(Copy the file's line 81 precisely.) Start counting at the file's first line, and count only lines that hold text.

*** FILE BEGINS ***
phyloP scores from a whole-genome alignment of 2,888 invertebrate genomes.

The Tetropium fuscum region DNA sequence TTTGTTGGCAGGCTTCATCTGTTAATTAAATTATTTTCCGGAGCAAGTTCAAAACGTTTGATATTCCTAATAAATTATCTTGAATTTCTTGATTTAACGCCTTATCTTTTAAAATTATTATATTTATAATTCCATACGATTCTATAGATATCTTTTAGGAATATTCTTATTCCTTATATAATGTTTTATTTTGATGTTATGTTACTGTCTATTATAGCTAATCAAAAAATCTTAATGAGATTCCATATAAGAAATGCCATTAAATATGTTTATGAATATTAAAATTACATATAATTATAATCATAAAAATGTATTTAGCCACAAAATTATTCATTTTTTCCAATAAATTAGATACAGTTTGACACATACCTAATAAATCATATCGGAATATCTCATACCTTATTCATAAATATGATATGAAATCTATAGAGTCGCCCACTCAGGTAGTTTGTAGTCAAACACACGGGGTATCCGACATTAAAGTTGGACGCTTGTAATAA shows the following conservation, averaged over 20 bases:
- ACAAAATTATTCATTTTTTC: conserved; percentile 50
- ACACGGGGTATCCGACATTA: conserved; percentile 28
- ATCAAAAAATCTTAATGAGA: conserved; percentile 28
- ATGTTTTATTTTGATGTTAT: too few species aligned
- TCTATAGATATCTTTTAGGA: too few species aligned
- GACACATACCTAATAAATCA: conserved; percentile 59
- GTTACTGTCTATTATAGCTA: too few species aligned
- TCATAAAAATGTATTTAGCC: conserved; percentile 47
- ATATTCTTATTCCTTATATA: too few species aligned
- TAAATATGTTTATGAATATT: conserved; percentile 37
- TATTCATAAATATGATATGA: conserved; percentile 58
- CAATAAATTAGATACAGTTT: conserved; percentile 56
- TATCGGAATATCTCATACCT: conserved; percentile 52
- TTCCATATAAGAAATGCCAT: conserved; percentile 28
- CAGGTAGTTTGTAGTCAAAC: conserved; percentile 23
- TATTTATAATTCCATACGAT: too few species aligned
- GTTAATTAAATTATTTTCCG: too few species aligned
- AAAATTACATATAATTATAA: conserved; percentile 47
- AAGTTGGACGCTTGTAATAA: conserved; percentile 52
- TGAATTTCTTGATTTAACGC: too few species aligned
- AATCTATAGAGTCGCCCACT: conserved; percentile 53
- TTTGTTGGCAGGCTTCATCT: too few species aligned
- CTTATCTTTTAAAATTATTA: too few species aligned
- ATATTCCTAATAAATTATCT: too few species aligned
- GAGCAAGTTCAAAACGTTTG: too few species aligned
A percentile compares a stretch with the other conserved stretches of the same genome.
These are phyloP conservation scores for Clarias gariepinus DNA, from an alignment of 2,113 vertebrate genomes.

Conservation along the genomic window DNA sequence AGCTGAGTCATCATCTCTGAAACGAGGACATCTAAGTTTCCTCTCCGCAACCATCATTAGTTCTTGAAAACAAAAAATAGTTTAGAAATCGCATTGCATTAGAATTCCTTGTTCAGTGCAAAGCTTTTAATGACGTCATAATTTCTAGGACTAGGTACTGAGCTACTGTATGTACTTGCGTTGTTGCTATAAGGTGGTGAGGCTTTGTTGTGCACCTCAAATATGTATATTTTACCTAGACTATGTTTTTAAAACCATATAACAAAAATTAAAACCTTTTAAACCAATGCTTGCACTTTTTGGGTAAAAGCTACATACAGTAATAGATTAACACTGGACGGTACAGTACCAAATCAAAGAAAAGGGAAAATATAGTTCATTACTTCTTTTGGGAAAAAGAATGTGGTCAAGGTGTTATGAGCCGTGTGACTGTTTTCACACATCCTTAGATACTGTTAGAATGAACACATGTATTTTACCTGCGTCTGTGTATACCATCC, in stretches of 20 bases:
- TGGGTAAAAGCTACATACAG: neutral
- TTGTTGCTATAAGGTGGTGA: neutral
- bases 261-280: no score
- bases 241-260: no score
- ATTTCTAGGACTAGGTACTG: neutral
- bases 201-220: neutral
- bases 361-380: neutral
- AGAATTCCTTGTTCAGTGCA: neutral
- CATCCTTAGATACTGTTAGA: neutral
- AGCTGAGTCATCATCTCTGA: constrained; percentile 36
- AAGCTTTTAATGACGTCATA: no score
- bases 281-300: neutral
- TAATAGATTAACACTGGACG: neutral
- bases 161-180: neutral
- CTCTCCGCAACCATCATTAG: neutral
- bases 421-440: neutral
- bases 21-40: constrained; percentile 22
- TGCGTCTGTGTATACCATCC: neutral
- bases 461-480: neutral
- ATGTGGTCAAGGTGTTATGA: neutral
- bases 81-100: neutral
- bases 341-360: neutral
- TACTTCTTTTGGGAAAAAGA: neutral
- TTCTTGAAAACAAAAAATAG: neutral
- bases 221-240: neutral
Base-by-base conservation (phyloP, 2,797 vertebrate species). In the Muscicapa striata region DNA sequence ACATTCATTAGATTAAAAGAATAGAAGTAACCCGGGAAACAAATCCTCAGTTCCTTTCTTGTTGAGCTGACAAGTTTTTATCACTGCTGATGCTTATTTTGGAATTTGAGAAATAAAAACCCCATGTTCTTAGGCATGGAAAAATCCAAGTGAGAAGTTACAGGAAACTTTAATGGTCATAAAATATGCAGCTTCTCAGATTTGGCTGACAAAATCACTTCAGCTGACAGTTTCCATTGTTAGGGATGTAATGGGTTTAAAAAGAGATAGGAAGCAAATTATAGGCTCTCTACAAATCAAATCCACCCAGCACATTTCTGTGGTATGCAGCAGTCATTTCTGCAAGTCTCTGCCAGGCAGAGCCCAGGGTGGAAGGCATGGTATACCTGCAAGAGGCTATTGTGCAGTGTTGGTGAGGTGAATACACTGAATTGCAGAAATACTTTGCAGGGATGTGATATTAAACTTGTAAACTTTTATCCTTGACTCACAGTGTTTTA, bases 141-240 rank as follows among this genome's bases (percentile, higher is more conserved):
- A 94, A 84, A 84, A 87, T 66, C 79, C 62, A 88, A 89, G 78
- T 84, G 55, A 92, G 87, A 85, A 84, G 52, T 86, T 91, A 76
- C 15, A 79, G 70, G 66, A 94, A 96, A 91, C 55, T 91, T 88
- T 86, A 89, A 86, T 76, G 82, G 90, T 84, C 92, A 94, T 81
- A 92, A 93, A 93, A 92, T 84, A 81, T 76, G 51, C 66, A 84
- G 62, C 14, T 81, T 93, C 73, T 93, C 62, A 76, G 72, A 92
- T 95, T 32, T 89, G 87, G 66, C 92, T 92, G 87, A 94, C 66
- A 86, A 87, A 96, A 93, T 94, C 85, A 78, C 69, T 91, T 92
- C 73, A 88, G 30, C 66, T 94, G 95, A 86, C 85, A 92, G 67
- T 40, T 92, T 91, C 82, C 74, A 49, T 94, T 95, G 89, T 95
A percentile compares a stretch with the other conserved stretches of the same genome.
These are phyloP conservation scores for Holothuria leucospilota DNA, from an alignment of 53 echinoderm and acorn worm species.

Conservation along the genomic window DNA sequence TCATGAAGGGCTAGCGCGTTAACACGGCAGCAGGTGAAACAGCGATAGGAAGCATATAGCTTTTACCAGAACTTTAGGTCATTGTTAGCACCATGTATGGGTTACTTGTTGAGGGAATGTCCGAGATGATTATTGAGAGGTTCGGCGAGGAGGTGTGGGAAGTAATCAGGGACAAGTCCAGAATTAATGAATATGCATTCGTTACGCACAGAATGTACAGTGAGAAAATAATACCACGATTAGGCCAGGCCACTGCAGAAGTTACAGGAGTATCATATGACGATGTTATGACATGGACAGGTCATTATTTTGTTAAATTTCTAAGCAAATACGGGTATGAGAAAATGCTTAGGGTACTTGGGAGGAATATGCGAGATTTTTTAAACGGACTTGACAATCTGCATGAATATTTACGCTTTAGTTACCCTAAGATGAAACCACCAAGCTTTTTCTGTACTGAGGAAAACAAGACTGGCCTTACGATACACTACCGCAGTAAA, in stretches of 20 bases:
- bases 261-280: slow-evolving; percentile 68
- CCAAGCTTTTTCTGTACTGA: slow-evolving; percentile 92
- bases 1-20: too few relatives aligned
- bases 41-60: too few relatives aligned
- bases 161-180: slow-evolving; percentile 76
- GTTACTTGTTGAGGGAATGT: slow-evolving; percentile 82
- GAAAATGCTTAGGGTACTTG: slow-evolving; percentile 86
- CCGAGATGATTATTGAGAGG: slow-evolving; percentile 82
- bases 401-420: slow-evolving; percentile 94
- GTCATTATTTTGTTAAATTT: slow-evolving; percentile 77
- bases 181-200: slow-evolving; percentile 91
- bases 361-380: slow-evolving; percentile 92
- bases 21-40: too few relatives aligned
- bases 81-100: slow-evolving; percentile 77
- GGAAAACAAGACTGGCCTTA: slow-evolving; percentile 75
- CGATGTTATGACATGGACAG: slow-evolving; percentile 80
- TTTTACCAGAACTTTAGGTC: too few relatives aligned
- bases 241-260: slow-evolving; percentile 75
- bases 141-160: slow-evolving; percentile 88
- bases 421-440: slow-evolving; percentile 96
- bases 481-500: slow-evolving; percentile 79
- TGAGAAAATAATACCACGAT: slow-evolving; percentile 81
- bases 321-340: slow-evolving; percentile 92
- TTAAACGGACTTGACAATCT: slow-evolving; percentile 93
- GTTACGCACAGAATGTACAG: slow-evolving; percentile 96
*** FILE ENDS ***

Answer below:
- bases 361-380: slow-evolving; percentile 92